Friday, April 07, 2017

Tesla: Before You Know It

Few sinners are saved after the first 20 minutes of a sermon.
— Mark Twain

 Tesla surpasses Ford in market value (NYT)

ATO hunting down lost $3b from corporate giants Google, Microsoft ...

Australia's Mamamia fact-checks an Australian chef's Instagram post about fact-checking. ... Vox says comedians and satirists are doing a pretty good job of covering the Trump administration, seriously. ... A sportswriter gets hit with Hans Solo gifs after he complains about “fake news” concerning the University of North Carolina.

Abuse of power isn’t new to India but the latest scandal is taking a different turn...Indian Civil Society Pushes Back Against Abuse of Power

Randwick mayor Noel D'Souza faces expulsion from Labor over mayoral election. April 4, 2017 9:14am. Marie Hogg. Randwick mayor Noel D'Souza and deputy mayor Brendan Roberts at the September 27 mayoral ...Labor mayor faces expulsion | Daily Telegraph

The generation of Dr Cope who practice what they preached when it come to looking after staff and citizens ... They cared and they inspired -- without MBAs in professionalism of human remains.  "Peter Lawler is one of the last links to those great mandarins who were sort of involved in the whole post-war construction of Australia." (ABC Remembering the life of one of the last mandarins of Canberra)

On the Tomorrow podcast: Twitter has broken Sarah Jeong’s heart. Us too, Sarah. Us too

How transparency kills information aggregation

First issue of American Affairs

Berlin museum director responds to shocking giant coin theftDeutche Welle

Okay, Guys, Here’s Garrison Keillor Explaining How To Write Poetry For Your Beloved

“Men are wired for combat, to bash the enemy into submission, and it’s hard to wipe the blood and gore off your hands and sit down and write, ‘O wondrous thou, the wonderment of these my happiest days, I lift my pen to praise thy shining beauty’ and so forth. But you can do it. The first step is: Imitate.”

Browsing Histories Share Lab. From January, but a must-read.

A Pair of Silk Stockings:

 If both Hoffmann and Akutagawa intend to instil horror in their readers, the approach of Isaac Bashevis Singer in The Last Demon is more satirical, as we can tell from the opening lines:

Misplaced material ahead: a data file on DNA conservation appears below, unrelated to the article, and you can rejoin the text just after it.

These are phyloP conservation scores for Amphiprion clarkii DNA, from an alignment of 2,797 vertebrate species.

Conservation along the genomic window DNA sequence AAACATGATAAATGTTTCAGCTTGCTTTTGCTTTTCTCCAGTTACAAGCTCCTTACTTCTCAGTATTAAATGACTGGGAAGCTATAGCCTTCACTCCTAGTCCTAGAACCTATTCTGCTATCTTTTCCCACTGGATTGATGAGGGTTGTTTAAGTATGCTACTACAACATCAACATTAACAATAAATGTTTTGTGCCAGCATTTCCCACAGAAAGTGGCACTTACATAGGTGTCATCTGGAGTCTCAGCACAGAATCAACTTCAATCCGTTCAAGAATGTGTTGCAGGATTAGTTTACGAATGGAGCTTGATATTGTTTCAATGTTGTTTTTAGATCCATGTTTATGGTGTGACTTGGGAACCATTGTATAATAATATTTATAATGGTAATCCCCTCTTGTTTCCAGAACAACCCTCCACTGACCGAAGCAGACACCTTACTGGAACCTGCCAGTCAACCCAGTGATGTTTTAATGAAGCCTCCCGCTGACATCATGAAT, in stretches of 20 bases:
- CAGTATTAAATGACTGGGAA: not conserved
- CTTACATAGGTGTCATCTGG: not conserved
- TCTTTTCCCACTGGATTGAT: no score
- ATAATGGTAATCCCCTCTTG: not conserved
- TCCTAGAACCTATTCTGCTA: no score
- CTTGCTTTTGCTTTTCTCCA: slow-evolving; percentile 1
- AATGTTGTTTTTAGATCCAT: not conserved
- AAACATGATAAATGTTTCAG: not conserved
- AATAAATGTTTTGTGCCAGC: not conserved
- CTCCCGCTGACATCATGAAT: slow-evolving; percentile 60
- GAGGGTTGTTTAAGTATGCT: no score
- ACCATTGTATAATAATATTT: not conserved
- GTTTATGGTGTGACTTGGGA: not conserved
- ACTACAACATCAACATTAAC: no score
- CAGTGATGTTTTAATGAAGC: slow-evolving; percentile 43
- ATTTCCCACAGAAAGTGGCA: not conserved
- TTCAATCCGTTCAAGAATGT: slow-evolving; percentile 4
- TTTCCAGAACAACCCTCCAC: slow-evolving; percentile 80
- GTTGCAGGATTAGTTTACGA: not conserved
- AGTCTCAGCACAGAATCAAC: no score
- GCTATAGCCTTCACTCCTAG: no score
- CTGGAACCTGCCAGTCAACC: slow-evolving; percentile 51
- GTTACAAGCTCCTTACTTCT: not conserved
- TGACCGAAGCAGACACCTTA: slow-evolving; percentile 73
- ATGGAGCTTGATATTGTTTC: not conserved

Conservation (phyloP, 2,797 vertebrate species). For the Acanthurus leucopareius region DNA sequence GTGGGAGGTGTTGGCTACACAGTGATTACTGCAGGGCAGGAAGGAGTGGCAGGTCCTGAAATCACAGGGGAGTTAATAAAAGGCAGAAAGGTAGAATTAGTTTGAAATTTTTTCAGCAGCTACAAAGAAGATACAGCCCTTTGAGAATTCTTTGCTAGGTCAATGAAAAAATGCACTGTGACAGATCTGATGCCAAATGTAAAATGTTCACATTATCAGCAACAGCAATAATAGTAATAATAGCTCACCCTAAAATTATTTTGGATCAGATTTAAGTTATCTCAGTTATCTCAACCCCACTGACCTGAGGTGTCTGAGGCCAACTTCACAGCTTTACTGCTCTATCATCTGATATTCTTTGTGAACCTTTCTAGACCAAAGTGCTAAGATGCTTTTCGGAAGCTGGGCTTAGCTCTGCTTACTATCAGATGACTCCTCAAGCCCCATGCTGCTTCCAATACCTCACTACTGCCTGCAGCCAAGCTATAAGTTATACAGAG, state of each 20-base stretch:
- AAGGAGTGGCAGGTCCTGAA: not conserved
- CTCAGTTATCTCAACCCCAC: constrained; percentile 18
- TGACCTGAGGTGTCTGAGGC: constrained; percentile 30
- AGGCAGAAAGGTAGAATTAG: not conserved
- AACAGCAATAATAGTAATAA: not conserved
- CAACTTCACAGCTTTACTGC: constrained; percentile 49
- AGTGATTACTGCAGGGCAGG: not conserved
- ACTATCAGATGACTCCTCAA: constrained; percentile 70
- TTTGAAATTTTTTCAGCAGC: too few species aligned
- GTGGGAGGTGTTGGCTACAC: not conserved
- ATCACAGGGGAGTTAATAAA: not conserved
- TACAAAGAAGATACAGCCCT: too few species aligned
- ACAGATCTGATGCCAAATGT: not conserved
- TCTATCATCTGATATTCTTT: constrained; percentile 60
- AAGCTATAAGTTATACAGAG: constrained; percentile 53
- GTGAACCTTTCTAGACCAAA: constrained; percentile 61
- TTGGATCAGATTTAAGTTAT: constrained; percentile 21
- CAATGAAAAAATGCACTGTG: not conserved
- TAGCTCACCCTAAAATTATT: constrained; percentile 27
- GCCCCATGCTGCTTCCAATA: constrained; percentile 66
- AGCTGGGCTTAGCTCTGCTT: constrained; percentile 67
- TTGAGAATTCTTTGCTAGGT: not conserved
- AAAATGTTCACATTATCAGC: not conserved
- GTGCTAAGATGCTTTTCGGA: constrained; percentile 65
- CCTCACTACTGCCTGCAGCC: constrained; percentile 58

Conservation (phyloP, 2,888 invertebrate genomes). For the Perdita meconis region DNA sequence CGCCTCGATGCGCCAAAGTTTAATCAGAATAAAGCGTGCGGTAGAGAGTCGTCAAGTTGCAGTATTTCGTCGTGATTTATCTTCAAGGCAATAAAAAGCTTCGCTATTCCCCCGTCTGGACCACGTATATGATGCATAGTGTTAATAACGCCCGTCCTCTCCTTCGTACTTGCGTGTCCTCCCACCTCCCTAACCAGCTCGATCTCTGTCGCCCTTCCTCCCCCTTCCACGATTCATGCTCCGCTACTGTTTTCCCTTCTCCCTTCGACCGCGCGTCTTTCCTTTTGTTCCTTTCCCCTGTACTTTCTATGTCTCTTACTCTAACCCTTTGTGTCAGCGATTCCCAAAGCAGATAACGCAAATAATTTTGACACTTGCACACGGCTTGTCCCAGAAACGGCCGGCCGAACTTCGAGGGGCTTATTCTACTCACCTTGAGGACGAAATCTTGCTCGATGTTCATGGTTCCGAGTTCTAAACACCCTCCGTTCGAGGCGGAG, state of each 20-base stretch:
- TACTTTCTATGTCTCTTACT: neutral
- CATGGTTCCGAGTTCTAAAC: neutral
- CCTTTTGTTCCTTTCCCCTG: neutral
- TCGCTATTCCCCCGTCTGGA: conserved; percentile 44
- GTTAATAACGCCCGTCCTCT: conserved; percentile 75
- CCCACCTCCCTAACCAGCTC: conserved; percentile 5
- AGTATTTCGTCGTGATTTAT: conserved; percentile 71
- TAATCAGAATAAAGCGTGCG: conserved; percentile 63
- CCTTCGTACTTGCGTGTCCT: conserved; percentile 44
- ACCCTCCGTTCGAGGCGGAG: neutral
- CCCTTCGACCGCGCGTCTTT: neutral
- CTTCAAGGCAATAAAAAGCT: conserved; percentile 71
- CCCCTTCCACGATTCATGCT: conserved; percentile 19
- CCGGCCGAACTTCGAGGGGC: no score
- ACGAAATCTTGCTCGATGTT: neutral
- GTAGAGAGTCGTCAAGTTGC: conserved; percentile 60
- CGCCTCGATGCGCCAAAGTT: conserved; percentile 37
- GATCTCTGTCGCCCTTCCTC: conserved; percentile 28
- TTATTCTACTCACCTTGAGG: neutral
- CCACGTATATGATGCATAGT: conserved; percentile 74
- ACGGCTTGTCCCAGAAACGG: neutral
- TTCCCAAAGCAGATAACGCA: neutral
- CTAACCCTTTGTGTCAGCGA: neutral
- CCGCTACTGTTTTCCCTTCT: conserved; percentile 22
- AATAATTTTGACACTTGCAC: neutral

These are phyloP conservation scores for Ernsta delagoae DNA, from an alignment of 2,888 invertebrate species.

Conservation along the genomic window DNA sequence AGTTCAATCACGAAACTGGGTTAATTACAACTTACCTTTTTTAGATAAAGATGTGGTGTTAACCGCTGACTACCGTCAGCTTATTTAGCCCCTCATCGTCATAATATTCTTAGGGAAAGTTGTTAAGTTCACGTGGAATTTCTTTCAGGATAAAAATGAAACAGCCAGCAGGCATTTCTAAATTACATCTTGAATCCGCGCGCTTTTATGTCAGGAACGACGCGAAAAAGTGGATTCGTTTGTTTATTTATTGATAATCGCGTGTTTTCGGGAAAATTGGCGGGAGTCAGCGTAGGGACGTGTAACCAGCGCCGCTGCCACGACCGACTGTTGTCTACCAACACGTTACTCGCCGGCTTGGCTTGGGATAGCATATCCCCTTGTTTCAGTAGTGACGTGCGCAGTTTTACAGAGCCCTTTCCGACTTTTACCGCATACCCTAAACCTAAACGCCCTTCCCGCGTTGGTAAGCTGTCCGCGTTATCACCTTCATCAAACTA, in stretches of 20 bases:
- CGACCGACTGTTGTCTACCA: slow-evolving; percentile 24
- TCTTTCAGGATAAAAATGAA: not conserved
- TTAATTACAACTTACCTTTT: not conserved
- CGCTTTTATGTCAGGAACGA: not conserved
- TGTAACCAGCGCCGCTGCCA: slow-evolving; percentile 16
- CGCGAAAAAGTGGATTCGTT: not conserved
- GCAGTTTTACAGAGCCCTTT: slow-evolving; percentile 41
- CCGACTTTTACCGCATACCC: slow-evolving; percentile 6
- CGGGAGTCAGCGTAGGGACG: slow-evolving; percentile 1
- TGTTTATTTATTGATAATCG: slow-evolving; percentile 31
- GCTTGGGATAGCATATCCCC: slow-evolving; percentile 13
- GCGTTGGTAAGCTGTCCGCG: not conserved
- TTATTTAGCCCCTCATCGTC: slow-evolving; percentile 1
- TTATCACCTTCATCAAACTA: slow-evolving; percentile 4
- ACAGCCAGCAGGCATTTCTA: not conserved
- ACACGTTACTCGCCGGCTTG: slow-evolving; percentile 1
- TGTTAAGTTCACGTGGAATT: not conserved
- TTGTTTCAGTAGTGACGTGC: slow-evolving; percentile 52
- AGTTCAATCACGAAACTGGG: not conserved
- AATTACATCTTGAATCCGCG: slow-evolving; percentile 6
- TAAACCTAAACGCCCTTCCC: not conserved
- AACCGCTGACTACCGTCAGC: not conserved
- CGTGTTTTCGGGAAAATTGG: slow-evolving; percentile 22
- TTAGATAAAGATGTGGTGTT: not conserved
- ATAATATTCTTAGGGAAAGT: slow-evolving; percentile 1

“I, a demon, bear witness that there are no more demons left. Why demons, when man himself is a demon?”
The story concerns a demon who has been sent from Lublin to Tishevitz, in his own words, “a godforsaken village; Adam didn’t even stop to pee there.” He bemoans the fact that, as a demon, he feels increasingly redundant:

“It has reached the point where people want to sin beyond their capacities. They martyr themselves from the most trivial of sins. If that’s the way it is, what are we needed for?”
However, he meets a local imp who tells him of an incorruptible young rabbi – “You might as well try to break through an iron wall.” The demon determines to corrupt the rabbi, having been promised a transfer to Odessa if he succeeds:

“It’s as near paradise as our kind gets. You can sleep twenty-four hours a day. The population sins and you don’t lift a finger.”
The remainder of the story concerns the demon’s attempt to tempt the rabbi, until, that is, its comic tone takes a sudden shift at the end. The demon, stuck for eternity in Tishevitz, laments the destruction of its Jewish population:

“The community was slaughtered, the holy books burned, the cemetery desecrated… There is no further need for demons.”
What seemed like an amusing satire becomes something much fiercer and sadder.
This volume also contains the short story ‘Yentl the Yeshiva Boy,’ a revelation for anyone like me who associates Yentl entirely with Barbara Streisand. This story is, indeed, the original inspiration for the film (though via a play), but I can only hope that some parts (“Anshel [Yentl] had found a way to deflower the bride”) did not make it to the screen. A third story, ‘The Cafeteria.’ convinces that there is a compelling strangeness about Singer’s tales.